a rowdy pack of dogs goads a herd of cows through the rugged woods, where the cows take asylum in the fallow corn field by our house. during the weeks they are here they graze the field clear & they open a pathway down to shelter valley by the creek. here the cows rest safely beneath the great hemlock tree whom i call mother because of her broad, thick & wide-stretched open arms that guard & secure the cool protected cave-like chamber beneath this sentinel tree.
it is a sanctuary for the cows & later, for me, my haven where i meditate, self-review & become absorbed in the ancient energies of the mountain, valley & free-flowing streams of water bordering toward the east & the west of this secluded nature preserve & branch-cloistered nurturing retreat.
i call the auspicious spacious chamber beneath mother hemlock the temple of the green sun. sunlight filters through the green hemlock needles, casting an undersea glow because the branches sweep the earth around the tree & the feeling is of a sanctified place. my chair leans against her trunk as sunlight streams in long shifting bands of swirling dusty light all around & arching high overhead. for years we commune daily, the mother hemlock & i, in all kinds of weather, both inside my head & touching on the outer.
then it happens: the plague of wooly adelgids arrives at the blue ridge mountains & the mother hemlock falls a victim to it. the invasive insects slowly vampirize the tree, drinking her juices. her needles fall, branches becoming bare in a few years, her power & glory sucked away, her dark bones starkly showing. i am watching a loved one slowly die during these years, for there's no cure or help for the mother hemlock. we are all powerless in the face of this fierce invading pestilence that ravages.
the temple of the green sun is gone. it's now a somber graveyard, a tomb marking the death of a local goddess, & i am but memorializing her & the peaceful shelter she furnished. now she is a skeleton, bare & dark against the empty sky. goodbye, mother hemlock, farewell & my gratitude goes with you. i also no longer flourish & thrive, though it's better for me than for you, yet you are always in my memory: teacher, friend & dear companion for long, wonderful country-time years down the curvy backroads of the blue ridge mountains of north carolina.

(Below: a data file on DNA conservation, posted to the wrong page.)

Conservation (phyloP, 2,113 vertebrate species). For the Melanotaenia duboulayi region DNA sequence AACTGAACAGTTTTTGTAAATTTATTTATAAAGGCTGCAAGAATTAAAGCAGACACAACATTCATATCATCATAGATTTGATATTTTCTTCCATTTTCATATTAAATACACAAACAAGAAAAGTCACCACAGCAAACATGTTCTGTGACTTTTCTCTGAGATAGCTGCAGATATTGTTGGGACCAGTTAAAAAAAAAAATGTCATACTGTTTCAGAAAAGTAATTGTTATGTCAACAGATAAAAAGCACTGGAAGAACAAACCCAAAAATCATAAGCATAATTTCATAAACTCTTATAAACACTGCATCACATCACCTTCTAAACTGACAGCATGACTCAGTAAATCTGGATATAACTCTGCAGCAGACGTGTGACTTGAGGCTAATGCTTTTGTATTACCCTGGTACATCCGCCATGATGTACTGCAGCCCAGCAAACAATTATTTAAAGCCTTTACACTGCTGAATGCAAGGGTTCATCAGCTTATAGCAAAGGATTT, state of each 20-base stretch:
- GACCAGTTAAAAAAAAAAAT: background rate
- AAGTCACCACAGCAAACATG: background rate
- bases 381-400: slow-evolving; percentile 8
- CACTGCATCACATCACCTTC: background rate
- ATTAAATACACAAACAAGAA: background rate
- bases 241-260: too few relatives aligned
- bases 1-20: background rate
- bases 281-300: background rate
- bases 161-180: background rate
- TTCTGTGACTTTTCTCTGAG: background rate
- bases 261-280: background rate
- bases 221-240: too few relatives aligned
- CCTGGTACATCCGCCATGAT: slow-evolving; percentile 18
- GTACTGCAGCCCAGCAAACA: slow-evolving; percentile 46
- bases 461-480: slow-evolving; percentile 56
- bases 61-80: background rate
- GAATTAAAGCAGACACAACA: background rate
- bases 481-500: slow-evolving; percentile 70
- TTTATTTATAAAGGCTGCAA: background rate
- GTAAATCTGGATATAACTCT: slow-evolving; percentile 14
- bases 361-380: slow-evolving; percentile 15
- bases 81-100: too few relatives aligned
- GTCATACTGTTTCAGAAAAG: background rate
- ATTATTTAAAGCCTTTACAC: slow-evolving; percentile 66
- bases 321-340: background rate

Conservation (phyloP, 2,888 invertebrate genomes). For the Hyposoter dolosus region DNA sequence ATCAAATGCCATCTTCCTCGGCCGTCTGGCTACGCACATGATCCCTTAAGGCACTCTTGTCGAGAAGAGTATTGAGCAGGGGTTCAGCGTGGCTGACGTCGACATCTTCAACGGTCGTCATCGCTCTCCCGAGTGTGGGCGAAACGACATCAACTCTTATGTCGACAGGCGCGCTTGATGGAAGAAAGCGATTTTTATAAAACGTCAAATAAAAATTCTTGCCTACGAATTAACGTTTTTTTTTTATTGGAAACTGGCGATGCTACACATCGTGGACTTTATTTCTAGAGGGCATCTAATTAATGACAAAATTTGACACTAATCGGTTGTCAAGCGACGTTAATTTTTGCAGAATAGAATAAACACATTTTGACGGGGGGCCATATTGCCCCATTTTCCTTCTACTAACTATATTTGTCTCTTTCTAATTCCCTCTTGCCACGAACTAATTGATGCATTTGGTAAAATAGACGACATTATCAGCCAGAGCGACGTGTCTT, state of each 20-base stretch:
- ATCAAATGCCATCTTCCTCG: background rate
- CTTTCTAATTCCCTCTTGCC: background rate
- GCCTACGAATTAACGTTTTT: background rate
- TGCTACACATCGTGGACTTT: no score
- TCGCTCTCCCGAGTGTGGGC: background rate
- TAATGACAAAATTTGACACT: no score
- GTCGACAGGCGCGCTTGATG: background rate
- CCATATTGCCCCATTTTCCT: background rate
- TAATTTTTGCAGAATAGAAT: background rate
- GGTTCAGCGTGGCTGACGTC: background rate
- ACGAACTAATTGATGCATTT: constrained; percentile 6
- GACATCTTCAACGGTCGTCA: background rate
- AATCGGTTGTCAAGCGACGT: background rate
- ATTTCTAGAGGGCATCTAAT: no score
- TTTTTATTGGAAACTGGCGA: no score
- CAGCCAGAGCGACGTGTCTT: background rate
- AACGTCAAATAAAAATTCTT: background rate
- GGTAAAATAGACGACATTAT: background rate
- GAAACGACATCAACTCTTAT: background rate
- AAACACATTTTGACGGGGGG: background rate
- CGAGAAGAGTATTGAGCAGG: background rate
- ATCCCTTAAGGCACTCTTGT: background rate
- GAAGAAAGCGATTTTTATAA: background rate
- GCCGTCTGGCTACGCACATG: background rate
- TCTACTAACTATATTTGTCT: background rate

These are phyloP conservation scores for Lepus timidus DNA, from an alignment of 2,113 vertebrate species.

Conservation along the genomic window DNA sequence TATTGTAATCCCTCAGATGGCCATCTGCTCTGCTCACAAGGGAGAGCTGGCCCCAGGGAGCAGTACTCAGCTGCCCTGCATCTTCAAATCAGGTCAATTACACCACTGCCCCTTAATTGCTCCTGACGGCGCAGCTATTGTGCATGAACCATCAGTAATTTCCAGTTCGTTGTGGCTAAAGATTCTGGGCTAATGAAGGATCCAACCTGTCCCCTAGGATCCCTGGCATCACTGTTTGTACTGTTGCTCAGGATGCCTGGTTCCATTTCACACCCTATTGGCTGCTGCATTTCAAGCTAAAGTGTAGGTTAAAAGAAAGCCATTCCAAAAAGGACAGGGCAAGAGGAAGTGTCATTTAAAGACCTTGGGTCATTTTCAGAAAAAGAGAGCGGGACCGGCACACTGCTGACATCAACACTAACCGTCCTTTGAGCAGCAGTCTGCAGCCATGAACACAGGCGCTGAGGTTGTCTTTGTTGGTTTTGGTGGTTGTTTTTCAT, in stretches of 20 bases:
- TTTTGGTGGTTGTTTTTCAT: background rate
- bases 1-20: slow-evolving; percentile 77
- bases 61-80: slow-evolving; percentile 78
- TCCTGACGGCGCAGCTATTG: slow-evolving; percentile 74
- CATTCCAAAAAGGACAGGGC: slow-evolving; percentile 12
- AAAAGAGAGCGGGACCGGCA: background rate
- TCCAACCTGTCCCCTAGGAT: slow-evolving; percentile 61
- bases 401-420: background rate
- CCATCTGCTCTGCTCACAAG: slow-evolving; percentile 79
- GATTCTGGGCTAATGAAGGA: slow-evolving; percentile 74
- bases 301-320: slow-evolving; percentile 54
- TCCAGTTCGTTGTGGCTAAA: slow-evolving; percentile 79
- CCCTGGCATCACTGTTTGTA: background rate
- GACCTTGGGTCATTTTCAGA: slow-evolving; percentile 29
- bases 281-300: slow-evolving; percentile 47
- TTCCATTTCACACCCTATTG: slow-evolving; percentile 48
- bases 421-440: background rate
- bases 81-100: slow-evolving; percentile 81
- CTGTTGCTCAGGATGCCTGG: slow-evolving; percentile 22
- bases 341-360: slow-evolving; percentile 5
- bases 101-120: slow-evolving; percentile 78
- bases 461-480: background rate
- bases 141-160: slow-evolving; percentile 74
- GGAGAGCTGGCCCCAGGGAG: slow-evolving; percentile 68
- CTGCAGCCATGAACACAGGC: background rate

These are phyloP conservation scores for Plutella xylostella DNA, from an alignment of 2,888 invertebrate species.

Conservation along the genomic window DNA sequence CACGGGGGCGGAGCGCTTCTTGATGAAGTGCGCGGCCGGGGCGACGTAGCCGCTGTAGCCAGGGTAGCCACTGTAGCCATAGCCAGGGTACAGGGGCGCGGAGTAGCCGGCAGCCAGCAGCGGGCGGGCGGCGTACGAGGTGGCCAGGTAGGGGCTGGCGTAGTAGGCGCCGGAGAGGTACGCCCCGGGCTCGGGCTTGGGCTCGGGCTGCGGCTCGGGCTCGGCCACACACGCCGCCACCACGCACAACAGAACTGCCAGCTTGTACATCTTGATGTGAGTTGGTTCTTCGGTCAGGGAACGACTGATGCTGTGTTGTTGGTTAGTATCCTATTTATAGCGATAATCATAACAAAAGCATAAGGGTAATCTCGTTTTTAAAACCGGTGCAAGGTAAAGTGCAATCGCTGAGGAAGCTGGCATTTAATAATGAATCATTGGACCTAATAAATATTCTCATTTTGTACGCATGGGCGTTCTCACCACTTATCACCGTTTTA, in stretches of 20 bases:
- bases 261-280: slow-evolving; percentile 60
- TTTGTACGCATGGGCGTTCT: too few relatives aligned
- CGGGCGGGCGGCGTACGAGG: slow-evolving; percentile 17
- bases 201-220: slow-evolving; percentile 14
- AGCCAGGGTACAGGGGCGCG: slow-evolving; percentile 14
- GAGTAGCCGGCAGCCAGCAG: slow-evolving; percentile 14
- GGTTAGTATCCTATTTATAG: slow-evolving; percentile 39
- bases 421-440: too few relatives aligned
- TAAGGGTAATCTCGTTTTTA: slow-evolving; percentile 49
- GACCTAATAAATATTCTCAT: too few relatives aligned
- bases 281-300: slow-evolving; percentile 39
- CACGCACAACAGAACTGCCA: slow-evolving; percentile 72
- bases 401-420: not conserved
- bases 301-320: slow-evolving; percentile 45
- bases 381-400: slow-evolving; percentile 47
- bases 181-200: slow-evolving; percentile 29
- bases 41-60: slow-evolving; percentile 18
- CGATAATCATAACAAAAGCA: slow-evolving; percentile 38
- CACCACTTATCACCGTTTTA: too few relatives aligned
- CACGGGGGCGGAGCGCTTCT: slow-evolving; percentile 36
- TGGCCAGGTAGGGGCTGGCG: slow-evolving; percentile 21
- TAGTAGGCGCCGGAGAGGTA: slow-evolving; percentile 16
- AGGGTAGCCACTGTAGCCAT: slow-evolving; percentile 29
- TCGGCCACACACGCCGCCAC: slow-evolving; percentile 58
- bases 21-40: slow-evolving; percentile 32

ah Shiva! growing as a tree, You show me blessings & teach me patience, acceptance & detachment. I thank You for giving this insight, for showing me You can change form yet ever reappear as the consummate teacher & companion. You are woven like a heartening red thread patterned throughout my whole life, revealing Yourself to be the heart & soul of every blessing & every challenge, connecting the varied myriad parts as one, having a single intent. You make of me a better person so that my personality may serve the world. You show me that i also, in essence, extend far beyond form, merging myself into You at deepest core & fundament, eluding words altogether.
You are the dogs, the cows, the hemlock tree, wooly adelgids too. just because i cannot comprehend the whole pattern does not mean a thing & i know that fact well! i have taken refuge in You, Shiva, so let the drama play out; it's beyond my concern now. all i need is You, my Beloved, & You know that very well: You have been lighting the way ceaselessly since time & space burst forth. OM NAMAH SHIVAYA
i recall an early teaching You gave me, Shiva, instructing
through my daily living in modest but memorable lessons.
one early sunny spring morning i set out to find wildflowers,
delighted to greet the small blue blossoms scattered like confetti
throughout the rolling country pasture by the newly greening woods.
the tiny blue faces with their smears of dusty yellow pollen
are pure & simple: innocent emissaries of the divine.
they grow vigorously, lush & colorful where the soil is thick.
there is a barren area too, rough with red clay & pebbles,
yet i see one little uplifted blue face in the dry rubble.
a single tiny blue flower, dwarfed, ragged & scrawny, is
reaching upward into the light in the midst of the parched dry dirt.
i bow in respect, swayed by the beauty of this frail survivor
simply doing its best to grow in an unfavorable place.
this touches me more deeply than the abundant clusters of bright
flowers in favored locations, robust in their vitality.
sometimes it is a heroic act just to be alive, seeking light.
You don't refuse anyone who longs for the light of truth, Shiva:
& so it is that i too continue resolutely onward.